I'm in my office waiting for my next oral interview test and listening to the interview Seoul Podcast did with Brian Dear (who just got out of quarantine for H1N1) and Foreigner Joy . . . oh yeah, Roboseyo was there too.
During the interview Brian mentions that he has a few phone numbers of other people he had been in quarantine with . . . the idea is suddenly put forth that they should call them while doing the interview . . .
Nobody questions whether or not this is a good idea . . . though Rob did suggest that Brian be the one to start the phone call . . . I think he realized that what they were doing might freak the person out if an unfamiliar foreign voice suddenly called out of the blue . . .
Imagine you're the person they call. You only recently arrived in Korea, and just got finished dealing with what I imagine was a pretty stressful introduction to Korea: being put into quarantine for H1N1.
Imagine that you've been worried about your job and its security. Imagine that you're still under a microscope at your workplace to see if you're sick. Imagine that your workplace is paranoid about any negative media attention.
Imagine that if your name appears in the media and your workplace gets angry about it that you could lose your job through no fault of your own . . .
Imagine you're out and about with friends trying to get a feel for the country, and discover some semblance of comfort and trust with your surroundings . . .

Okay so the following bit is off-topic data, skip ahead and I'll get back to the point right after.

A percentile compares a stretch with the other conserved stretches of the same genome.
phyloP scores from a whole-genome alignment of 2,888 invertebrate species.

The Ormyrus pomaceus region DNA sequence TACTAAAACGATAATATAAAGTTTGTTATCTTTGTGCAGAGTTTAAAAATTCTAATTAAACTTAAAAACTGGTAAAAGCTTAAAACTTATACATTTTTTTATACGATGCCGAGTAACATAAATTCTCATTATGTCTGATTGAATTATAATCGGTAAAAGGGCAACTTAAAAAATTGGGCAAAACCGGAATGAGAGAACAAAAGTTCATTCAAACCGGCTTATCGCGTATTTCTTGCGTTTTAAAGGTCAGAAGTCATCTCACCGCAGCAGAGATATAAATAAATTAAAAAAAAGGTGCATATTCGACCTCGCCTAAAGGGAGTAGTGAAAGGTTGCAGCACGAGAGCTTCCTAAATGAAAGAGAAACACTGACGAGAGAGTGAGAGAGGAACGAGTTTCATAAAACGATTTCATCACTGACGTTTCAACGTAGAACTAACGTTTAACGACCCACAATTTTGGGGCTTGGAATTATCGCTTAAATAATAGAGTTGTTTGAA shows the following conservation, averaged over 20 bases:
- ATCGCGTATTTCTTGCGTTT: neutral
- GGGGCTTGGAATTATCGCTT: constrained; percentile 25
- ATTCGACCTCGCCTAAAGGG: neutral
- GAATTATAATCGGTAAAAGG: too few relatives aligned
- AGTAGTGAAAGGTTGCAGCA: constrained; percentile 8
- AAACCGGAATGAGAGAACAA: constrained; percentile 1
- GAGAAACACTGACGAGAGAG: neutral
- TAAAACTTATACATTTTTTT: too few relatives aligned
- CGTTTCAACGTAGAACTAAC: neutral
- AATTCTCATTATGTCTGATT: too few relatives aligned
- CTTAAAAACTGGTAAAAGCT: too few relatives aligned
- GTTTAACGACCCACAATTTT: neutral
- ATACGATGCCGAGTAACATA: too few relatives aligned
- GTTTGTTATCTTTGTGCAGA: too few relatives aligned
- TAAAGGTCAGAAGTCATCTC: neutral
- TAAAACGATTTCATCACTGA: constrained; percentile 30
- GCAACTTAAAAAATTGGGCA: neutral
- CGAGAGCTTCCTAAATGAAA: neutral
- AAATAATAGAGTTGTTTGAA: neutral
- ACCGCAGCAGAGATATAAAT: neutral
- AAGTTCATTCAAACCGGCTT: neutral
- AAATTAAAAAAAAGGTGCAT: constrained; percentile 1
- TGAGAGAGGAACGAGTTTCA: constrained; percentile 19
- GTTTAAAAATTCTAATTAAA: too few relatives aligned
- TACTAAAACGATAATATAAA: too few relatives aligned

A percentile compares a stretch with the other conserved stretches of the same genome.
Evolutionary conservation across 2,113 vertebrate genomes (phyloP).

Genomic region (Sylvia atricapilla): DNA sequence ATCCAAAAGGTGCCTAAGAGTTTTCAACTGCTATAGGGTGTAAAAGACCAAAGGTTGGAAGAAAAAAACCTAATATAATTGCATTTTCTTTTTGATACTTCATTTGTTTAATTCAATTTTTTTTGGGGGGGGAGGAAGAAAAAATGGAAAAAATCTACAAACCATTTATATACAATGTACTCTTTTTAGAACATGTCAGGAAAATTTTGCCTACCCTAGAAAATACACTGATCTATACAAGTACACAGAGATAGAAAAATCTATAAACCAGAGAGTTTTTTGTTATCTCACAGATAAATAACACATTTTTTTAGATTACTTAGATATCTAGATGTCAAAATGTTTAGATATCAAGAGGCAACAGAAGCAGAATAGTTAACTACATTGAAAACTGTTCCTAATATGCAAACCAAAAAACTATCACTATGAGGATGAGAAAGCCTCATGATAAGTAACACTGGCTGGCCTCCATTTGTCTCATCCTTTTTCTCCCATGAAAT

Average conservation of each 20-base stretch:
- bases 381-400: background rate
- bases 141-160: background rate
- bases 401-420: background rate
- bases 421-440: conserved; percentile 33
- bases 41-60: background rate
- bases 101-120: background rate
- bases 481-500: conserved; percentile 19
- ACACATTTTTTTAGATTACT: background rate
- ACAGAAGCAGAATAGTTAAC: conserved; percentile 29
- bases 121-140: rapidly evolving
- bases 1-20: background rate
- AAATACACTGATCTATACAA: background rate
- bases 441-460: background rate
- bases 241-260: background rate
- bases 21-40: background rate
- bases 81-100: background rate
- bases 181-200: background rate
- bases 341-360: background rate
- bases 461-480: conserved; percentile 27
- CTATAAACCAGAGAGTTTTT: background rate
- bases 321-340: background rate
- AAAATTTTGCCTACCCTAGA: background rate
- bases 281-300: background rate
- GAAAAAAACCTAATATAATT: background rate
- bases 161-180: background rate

Imagine that this guy you barely know calls you out of the blue, and tells you you're on a podcast without asking if you want to be interviewed, and without any kind of warning or giving you a chance to say yes or no to being interviewed . . .
The thing that gets me about this is that the people involved all seem to be good people--so what gives?
I stopped listening to the podcast after this because I'm pretty disappointed (again) with the lack of respect that this person was shown during the phone call . . .
I'm curious what rationale might be offered that makes calling this person justifiable (especially with no warning or explanation of what was going on--when you're new to the country how can you have any understanding of what Seoul Podcast is, and who listens to it, etc? Answer: You can't.), and I'm also curious if anyone asked the teacher for his permission to put him on the podcast recording and then publish it on the Net . . .
From the podcast,
A: "You're on with the Seoul Podcast right now, we're doin' an intervew, and they wanted to talk to you about the pig flu thing . . ."
Here are the responses given by the teacher . . .
B: "Wait, who talked to you?
B: "Are you bullshitting me?
B: "Oh my god ..."
B: "This is not amusing . . ."
B: "I have no idea what you guys are talking about, and I hear laughing, so you guys are just fucking around, so . . ."
B: "Yeah, I don't know who you guys are so . . ."
Lastly, the podcast did not BLEEP OUT THE TEACHER'S NAME . . . seriously, what the hell is going on?
Not impressed . . . it's one thing if you choose to go on the show, choose to put your name out there, and choose to broadcast personal info about yourself . . .
It's quite another thing when it involves foreign teachers who have not been given full disclosure about what the show is, what the purpose of the recording and interview are, and what will be done with their participation . . .
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